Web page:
Other noted authors whose works feature Hawaiian settings and themes, or who were temporarily resident in Hawaii, include Herman Melville, Mark Twain, Robert Louis Stevenson, and Jack London. Detective novelist Earl Derr Biggers is remembered chiefly for his books set in early twentieth century Honolulu, whose protagonist is Chinese-Hawaiian detective Charlie Chan.Hawaiian literature in the latter half of the twentieth century was characterized by both rapid growth and an increasing emphasis on realism, sometimes influenced by the Second Hawaiian Renaissance and the Hawaiian sovereignty movement.

List of fiction set in Shanghai

This is a list of novels set in Shanghai, China.

The Blue Lotus by Hergé

Chang Kai and the House of Hong by Robert de Vries

A Circle Has No End by Tony Henderson

The Concubine of Shanghai by Hong Ying

The Corps Book One by W.E.B. Griffin

Death of a Red Heroine by Qiu Xiaolong

The Diamond Age by Neal Stephenson

Distant Land of My Father by Bo Caldwell

Empire of the Sun by J. G. Ballard

Five Star Billionnaire by Tash Aw

Fist of the Blue Sky, by Tetsuo Hara, Buronson

The House Of Memory - A Novel Of Shanghai by Nicholas R. Clifford

The Immortals: a Novel of Shanghai by Natasha Peters

El judío de Shanghai by Emilio Calderón

Love in a Fallen City, a collection of short-stories by Eileen Chang, Karen S. Kingsbury translator

Man's Fate by Andre Malraux

The Master of Rain by Tom Bradby

The Painter of Shanghai by Jennifer Cody Epstein

Shanghai by Christopher New

Shanghai by William Leonard Marshall

Shanghai: a novel by Yokomitsu Riichi (translated with a postscript by Dennis Washburn)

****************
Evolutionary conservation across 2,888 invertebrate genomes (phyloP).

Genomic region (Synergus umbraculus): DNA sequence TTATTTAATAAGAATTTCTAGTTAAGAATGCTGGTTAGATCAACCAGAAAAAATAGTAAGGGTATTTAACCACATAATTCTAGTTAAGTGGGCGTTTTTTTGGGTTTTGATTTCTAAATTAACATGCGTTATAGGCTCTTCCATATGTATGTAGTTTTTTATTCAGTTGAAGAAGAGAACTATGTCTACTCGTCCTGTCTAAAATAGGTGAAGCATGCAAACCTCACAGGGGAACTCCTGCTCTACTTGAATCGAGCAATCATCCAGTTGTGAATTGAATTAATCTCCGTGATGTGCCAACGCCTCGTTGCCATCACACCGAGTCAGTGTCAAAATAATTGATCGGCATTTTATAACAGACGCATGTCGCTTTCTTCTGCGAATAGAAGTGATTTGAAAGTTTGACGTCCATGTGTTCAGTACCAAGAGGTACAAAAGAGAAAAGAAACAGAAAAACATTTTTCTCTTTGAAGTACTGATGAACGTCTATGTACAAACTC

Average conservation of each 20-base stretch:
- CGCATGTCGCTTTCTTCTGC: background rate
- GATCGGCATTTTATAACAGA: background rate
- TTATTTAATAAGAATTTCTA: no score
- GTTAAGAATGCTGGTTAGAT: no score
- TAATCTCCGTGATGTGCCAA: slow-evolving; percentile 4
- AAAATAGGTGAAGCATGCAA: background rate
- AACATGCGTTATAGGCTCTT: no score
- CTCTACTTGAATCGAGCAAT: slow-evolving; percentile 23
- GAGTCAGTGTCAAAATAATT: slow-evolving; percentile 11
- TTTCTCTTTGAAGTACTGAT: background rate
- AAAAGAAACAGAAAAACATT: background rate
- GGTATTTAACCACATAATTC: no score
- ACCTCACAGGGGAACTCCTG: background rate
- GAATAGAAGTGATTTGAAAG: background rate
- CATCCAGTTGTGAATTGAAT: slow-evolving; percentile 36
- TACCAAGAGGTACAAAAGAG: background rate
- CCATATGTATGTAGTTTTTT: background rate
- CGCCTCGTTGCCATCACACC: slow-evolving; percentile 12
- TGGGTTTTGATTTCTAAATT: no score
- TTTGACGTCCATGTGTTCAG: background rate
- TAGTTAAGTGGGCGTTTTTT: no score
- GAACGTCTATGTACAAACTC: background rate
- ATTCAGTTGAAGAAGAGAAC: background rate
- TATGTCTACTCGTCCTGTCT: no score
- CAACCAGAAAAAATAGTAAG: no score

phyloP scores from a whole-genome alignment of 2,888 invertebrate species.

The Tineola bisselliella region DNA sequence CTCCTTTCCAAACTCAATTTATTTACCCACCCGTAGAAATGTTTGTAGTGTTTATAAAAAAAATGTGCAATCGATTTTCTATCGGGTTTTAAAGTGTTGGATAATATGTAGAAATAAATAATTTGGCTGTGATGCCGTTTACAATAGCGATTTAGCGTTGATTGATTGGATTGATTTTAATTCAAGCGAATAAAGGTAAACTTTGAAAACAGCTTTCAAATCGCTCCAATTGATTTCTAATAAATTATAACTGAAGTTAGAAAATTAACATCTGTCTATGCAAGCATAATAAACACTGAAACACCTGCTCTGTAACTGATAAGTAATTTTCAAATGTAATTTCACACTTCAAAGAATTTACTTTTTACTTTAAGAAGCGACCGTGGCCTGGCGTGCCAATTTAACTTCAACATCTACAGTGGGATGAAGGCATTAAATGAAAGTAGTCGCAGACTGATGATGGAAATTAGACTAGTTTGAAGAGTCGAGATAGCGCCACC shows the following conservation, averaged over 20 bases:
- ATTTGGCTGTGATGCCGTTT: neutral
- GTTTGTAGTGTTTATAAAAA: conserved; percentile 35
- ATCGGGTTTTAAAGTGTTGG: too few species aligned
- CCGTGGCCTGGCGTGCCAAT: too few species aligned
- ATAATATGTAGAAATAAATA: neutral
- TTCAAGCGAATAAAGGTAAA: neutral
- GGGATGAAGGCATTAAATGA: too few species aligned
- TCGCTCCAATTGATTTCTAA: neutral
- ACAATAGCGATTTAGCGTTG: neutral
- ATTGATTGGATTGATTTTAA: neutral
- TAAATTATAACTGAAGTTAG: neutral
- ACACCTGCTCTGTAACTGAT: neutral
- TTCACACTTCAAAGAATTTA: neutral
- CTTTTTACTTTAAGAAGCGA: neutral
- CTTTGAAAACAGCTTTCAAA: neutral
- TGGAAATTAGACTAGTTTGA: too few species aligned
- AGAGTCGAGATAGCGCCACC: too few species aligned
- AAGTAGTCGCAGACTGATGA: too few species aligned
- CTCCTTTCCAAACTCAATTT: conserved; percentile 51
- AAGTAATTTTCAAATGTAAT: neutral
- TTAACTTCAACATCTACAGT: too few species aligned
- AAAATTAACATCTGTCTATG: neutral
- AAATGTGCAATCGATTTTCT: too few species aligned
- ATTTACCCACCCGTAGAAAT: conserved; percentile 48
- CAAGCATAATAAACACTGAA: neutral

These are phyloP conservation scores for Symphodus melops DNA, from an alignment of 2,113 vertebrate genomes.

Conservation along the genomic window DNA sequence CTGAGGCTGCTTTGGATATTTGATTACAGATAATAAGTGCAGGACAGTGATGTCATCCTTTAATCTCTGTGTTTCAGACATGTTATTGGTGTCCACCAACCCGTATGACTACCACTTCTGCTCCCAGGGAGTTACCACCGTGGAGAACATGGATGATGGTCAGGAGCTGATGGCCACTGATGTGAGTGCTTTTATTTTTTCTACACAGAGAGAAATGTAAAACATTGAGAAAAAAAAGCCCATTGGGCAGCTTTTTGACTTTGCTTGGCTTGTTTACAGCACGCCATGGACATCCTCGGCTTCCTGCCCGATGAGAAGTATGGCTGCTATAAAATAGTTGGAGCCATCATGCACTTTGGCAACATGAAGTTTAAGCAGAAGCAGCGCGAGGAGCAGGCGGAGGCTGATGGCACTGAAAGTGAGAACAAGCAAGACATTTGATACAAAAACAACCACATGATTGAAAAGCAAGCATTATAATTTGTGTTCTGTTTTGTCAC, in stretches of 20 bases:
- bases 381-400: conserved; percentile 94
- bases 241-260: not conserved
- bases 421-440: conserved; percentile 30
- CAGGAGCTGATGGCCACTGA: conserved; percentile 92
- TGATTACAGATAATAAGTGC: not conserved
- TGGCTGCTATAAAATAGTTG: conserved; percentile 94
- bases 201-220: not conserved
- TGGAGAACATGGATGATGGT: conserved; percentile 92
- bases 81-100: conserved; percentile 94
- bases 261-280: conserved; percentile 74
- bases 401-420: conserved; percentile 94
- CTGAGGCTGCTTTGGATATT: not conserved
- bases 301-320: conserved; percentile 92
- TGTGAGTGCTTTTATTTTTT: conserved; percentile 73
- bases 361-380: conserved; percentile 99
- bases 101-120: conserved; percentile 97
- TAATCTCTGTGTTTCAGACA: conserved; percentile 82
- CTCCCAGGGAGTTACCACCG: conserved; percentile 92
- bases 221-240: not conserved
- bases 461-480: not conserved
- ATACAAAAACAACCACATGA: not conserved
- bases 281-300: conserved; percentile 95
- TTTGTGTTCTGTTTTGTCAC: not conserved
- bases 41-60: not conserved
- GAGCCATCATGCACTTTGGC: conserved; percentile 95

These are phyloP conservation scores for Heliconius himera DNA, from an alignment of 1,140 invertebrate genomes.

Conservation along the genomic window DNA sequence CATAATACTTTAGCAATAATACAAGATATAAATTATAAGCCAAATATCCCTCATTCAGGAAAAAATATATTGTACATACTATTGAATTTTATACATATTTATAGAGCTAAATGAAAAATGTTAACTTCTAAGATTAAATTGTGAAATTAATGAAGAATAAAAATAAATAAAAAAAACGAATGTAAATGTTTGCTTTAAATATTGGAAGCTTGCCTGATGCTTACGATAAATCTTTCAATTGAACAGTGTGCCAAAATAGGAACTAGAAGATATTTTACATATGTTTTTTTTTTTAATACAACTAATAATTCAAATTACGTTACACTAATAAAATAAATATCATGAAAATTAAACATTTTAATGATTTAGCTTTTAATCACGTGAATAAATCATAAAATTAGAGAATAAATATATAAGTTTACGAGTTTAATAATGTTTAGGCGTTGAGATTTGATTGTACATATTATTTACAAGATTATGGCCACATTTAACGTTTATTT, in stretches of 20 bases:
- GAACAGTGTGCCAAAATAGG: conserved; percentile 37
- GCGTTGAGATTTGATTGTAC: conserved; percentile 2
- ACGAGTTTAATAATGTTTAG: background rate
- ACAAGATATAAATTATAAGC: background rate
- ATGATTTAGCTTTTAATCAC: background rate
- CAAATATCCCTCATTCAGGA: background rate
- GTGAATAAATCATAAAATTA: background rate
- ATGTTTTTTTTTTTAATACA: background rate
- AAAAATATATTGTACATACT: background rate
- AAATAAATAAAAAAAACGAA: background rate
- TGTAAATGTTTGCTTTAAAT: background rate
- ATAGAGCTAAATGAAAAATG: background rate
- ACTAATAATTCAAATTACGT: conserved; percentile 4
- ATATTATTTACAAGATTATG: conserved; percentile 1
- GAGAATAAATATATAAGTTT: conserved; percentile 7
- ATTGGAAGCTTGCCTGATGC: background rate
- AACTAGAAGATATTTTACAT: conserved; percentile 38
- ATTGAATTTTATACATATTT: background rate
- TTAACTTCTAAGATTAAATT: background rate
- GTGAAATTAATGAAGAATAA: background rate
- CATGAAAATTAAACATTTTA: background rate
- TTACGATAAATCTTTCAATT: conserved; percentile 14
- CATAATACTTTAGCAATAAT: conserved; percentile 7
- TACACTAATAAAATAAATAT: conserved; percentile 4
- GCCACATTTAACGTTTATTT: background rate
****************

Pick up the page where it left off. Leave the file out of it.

Shanghai Baby: A Novel by Wei Hui

Shanghai Dancing by Brian Castro

Shanghai Foxtrot by Mu Shiying (translated by Sean Macdonald)

Shanghai Girls by Lisa See

Shanghai hotel by Vicki Baum

Shanghai Kiss by Kern Konwiser and David Ren

Shanghai Scarlet, a historical novel 1920s – 1940s by Margaret Blair

Shanghai Tango by William Overgard

Shanghai 66 by Jon Clay

Shibumi by Trevanian

Song of the Exile by Kiana Davenport

The Sing-song Girls of Shanghai by Han Bangqing (translated by Eileen Chang)

The Song of Everlasting Sorrow by Wang Anyi

That Summer in ShanghaI by Bob de Vries

When We Were Orphans by Kazuo Ishiguro

White Shanghai. A Novel of the Roaring Twenties in China by Elvira Baryakina

Lois-Ann Yamanaka

Lois-Ann Yamanaka (born September 7, 1961) is an American poet and novelist from Hawaiʻi. Many of her literary works are written in Hawaiian Pidgin, and some of her writing has dealt with controversial ethnic issues. In particular, her works confront themes of Asian American families and the local culture of Hawaiʻi.

Shangri La (Doris Duke)

The Shangri La Museum of Islamic Art, Culture & Design is housed in the former home of Doris Duke near Diamond Head just outside Honolulu, Hawaii. It is now owned and operated as a public museum of the arts and cultures of the Islamic world by the Doris Duke Foundation for Islamic Art (DDFIA). Guided tours depart from the Honolulu Museum of Art, which operates the tours in co-operation with DDFIA.

Construction of Shangri La took place from 1936 to 1938, after Doris Duke's 1935 honeymoon which took her through the Islamic world. For nearly 60 years, Duke commissioned and collected artworks for the space, eventually forming a collection of over 4,000 objects. The structure was designed by Marion Sims Wyeth. An artistic reflection of the construction of Shangri La can be found in Kiana Davenport's novel Song of the Exile.The building was opened to the public as a museum, the Shangri La Museum for Islamic Art, Design & Culture, in 2002.

The Best American Short Stories 2000

The Best American Short Stories 2000, a volume in The Best American Short Stories series, was edited by Katrina Kennison and by guest editor E. L. Doctorow.